Relationships built through the Building Community Pharmacy Partnership (BCPP) provide valuable support and often lifelines to people living across Northern Ireland. One example of such a project is Living Life Well run by Lilac, cancer support group and O’Neill’s Pharmacy in Coalisland.Having successfully completed an initial project, the group were spurned on to embark on a level two project. This next phase saw them building on the work of the previous partnership with O’Neill’s Pharmacy in the Coalisland area; with the aim of targeting a core group of between 12-15 people who were affected by cancer and/or other chronic conditions.
Over a twelve month period led by community pharmacist, Adele Graham, the group members covered a number of topics including pharmacy services, emotional well-being, healthy eating and the benefits of physical activity. The sessions, held on the first Wednesday of every month were tailored to meet the needs of this local group. Activities consisted of a mixture of topics, some of which addressed therapeutic needs whilst others looked at cancer awareness and mental health issues.
As Celia from the Lilac Centre explained, “We wanted to organise a programme that kept people interested so that they would want to come back. If all of the topics addressed weighty issues it may have been too overwhelming for some of the participants. By combining activities which provided a social aspect, such as yoga and “Grow your own veg” sessions, we were able to lighten the atmosphere and people enjoyed past-times such as gardening which they hadn’t done in years.
Topics such as healthy eating had an interactive slant and with the support of the Health Support Officer from the local council, we used board games and cards to promote the messages about the importance of nutrition. Just simple things really, but they stuck in people’s minds so the next time they went shopping they were more inclined to look at the labels and take into consideration the salt or sugar content of the food they were thinking of buying. They were also more likely to try new foods, such as swapping white pasta for brown. It empowered them to make informed choices”.
Often the group ran over time, this was seen as a good sign as the members started to bond with each other. This social element and connection was fundamental to the success of programme, some of the group admitted that they weren’t ‘… ones for mixing’. However, this has since changed and they are going to other classes which they mightn’t have considered before.
As the partnership was with a community pharmacy, it was an opportunity to raise awareness of the services available. For many, their local chemist was somewhere they got their medicines and they weren’t aware of the other services.“Some of the participants knew of a few of the services but didn’t feel confident to ask” Adele explained, “They would have called in to get their prescription and have seen a pharmacist explaining a service but didn’t like to ask for themselves. This is something that has changed from their participation in the programme. Group members are more aware of what is available and will come in and ask questions and tell their family members to go to a community pharmacist for advice. Maybe ask a question about their medication thus saving the need for a trip to the GP. Being in a rural area this level of trust and accessibility is invaluable. If we can’t address their health need in the pharmacy, we signpost them onto the relevant health professional”.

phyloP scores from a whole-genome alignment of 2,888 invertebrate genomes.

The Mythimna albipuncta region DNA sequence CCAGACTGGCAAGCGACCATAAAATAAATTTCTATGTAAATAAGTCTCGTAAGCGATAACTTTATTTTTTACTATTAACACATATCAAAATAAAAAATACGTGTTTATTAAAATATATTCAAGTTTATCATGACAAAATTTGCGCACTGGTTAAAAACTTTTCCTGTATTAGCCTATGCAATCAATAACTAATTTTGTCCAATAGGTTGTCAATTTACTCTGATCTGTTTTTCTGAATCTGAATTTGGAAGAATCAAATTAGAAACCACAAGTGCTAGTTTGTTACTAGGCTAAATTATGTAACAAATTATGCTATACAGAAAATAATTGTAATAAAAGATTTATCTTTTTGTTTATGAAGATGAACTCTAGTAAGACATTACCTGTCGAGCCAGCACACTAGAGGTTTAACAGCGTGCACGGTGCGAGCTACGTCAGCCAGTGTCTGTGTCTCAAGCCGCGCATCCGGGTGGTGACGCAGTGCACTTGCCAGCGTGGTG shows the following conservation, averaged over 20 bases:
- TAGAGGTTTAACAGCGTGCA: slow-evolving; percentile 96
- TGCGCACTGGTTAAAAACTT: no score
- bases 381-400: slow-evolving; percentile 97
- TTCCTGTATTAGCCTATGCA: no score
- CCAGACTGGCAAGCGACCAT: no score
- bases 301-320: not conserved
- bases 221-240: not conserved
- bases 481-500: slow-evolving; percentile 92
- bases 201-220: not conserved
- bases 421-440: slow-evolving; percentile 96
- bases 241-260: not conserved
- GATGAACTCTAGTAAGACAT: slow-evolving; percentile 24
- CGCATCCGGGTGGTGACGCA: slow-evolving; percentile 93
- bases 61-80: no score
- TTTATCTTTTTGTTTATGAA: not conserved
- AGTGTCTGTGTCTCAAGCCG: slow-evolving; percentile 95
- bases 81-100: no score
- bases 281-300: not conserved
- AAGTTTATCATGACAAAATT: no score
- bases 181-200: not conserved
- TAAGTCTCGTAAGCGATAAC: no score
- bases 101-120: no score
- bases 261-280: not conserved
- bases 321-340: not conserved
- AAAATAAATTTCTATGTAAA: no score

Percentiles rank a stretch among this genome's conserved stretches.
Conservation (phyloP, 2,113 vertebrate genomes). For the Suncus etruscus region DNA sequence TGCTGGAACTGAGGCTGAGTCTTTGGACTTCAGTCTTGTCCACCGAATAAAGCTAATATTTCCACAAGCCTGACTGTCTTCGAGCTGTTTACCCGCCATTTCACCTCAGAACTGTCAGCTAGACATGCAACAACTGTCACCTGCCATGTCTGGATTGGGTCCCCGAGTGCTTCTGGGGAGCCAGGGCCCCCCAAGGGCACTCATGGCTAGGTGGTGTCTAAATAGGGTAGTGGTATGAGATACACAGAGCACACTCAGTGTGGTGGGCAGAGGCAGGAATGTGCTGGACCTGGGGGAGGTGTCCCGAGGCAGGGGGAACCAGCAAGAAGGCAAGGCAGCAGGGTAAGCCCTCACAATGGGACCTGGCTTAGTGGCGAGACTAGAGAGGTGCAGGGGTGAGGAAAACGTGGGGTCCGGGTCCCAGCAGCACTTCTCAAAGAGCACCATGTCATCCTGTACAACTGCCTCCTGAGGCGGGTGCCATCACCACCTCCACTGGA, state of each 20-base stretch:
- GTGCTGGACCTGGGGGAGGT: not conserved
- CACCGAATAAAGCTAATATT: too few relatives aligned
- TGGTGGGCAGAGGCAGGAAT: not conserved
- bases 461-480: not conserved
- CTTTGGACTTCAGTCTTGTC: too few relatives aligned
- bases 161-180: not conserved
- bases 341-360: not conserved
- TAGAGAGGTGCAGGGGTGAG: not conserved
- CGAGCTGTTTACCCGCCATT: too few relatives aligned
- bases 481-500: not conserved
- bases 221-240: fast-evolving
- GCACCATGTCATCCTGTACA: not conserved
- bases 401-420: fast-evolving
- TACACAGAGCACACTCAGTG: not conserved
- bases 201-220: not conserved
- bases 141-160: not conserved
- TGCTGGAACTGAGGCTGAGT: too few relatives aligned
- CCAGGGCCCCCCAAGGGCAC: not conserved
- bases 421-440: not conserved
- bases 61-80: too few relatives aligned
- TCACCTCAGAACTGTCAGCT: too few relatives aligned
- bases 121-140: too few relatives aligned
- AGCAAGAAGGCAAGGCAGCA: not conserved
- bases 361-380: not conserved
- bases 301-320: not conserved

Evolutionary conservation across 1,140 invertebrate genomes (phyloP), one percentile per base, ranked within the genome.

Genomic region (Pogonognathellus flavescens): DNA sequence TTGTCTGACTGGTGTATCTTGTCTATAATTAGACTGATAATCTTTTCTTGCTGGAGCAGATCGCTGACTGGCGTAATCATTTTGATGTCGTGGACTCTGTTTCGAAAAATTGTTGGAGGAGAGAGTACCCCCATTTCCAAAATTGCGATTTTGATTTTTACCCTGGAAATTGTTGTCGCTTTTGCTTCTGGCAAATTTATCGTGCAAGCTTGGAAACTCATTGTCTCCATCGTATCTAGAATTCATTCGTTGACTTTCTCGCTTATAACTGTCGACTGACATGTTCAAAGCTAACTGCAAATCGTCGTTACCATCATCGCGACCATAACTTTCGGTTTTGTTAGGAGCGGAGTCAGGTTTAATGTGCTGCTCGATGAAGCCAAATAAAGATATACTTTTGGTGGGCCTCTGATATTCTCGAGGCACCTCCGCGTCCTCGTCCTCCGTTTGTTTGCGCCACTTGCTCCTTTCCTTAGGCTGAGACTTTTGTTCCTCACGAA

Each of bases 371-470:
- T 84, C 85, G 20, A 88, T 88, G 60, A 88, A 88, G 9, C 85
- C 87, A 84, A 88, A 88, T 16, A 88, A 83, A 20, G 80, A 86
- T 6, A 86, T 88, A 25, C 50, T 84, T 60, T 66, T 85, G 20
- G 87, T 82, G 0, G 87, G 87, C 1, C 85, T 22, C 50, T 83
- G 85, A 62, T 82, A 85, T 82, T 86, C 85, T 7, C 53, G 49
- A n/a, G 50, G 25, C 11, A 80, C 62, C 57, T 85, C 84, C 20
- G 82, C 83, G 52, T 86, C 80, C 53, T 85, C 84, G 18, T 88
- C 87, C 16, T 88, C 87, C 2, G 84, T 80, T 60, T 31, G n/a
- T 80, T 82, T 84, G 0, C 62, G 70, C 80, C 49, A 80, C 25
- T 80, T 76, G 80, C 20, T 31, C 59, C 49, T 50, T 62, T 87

As part of her sessions, Adele give advice on the management of long-term conditions and explained some of the alternative over-the-counter treatments, she also provided a number of health check including blood pressure and blood sugars.
Speaking about the programme, Adele concluded, “As a community pharmacist it is a great opportunity to meet local patients, understand their healthcare needs and help address them. Advising people about their choices, connecting them to further support and letting them make informed decisions be that about their diet, lifestyle or general health is what the partnership is all about. By learning to self-care, and make the appropriate health choices themselves, members of the group are more empowered and much more likely to improve their own health and well-being now and in the future”.
Building the Community-Pharmacy Partnership – The Building the Community-Pharmacy Partnership (BCPP) is a partnership between the Community Development and Health Network (CDHN) and Integrated Care, Health and Social Care Board with strategic direction offered by a multi-agency Steering Group. The programme aims to: Promote and support local communities to work in partnership with community pharmacists to address local health and social wellbeing needs using a community development approach.
The programme works towards:
- Increasing local people’s skills, encouraging community activity and self help
- Increasing local people’s understanding of health issues
- Encouraging local people to play a role in promoting health